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Break out the Shovels

Thursday, Mar. 20, 2014

groundbreaking ceremony for USU's Student Recreation and Wellness Center

Groundbreaking attendees dig in at the ceremonial groundbreaking for the Student Recreation and Wellness Center on Wednesday. The center is slated to be open for the fall 2015 semester. (Ryan Costanzo photo from the Utah Statesman Online)

The Student Life section of Utah State Today highlights work written by the talented student journalists at Utah State University. Each week, the editor selects a story that has been published in The Utah Statesman or the Hard News Café or both for inclusion in Utah State Today.

Break out the Shovels

By David Berg, staff writer, The Utah Statesman, Thursday, March 20, 2014

Construction on what will become the Student Recreation and Wellness Center kicked off with a groundbreaking ceremony on Wednesday [March 19, 2014].

“This kicks off the project that has been in the works for five years. It’s finally going to be a reality,” said James Morales, vice president for Student Services.

The SRWC will include new basketball courts, a MAC gym, a weight room, an indoor track and a fitness studio. It will also include offices for Campus Recreation. There is space set aside for a climbing wall, which will be included in the design as more funds open up. Construction begins this April, and it is slated to open for the fall 2015 semester.

The groundbreaking was attended by more than 80 people, both students and dignitaries, including representatives from the architectural firms and construction companies overseeing the project.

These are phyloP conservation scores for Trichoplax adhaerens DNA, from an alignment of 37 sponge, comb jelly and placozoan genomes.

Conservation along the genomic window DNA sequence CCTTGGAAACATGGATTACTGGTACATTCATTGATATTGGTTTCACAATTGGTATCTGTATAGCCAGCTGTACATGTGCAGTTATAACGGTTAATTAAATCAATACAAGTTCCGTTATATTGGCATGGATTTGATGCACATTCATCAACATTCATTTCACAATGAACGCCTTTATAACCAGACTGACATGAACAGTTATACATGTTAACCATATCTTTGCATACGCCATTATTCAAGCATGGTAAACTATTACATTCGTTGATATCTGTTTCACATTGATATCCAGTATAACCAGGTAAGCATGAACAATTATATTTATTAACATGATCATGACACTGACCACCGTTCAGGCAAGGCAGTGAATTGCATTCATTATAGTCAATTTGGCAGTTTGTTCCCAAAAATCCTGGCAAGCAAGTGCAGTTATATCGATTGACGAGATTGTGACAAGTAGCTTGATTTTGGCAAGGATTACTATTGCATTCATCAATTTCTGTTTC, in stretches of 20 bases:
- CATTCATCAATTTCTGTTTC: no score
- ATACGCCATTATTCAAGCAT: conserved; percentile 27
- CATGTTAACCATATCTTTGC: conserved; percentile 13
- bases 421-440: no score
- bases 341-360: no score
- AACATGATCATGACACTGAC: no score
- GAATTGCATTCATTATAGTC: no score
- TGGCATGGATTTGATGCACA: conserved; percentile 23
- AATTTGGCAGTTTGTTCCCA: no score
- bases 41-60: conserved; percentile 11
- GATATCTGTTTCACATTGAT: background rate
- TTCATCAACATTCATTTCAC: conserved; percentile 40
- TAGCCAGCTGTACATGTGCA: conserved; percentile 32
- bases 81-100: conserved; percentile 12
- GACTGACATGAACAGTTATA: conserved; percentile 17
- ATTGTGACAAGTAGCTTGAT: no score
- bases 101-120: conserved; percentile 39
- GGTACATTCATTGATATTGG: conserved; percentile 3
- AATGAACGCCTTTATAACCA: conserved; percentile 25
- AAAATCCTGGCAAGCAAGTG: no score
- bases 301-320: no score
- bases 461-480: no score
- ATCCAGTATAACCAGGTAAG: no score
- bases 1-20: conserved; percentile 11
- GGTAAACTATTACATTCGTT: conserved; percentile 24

Invitations to the groundbreaking were sent to many local politicians, including Logan Mayor Craig Petersen, members of the Utah Legislature and the USU Board of Trustees. The chief student services advisors were also invited.

Morales opened the ceremony with a brief history of the project. He discussed the various steps the project went through to get approval, including how the project was attempted 10 years ago.

USU President Stan Albrecht spoke next. He discussed how this project is unique in conception than any other current project.

“This project is driven by students for students,” Albrecht said. “Important projects like this take time … take effort.”

Doug Fiefia, the USU Student Association president, spoke next. He discussed how important the SRWC will be in creating a legacy at USU. He said he is excited that his 1-year-old daughter will, as a future USU student, be able to enjoy the legacy that current students established.

“Every day is a great day to be an Aggie, but today this is especially true,” Fiefia said.

After the ceremony’s conclusion, the George Nelson Fieldhouse was opened up for a recreation celebration. Students and visitors could visit the various stations manned by different parts of Campus Recreation. Visitors who visited each station were entered into a raffle to win various recreation-themed prizes.

Some of the most popular stations were the dunk tank sponsored by Aquatics, the raft rope toss sponsored by Outdoor Recreation and the snack table catered by University Catering.

It is intended that the SRWC will join the Taggart Student Center and the Merrill-Cazier Library as important focal points for student life on campus.

“It will be one of those key pieces to continue that vibrancy,” Morales said.

According to Morales, the project is still on budget. However, like any project, small changes to the design and budget will continue as construction occurs.

Plans for the project began in 2009 when Tyler Johnson, the student body president for the 2009-2010 school year, used the project as part of his campaign for election. The student body voted on and approved the construction of the Recreation Center, along with the Aggie Legacy Fields, in the March 2012 election.

This vote included a vote on an increase in student fees. Starting fall 2014, student fees for the project will increase by $75 a semester to pay for the recreation center.

For those interested in learning more about the project, a link to the project is available on myUSU or at

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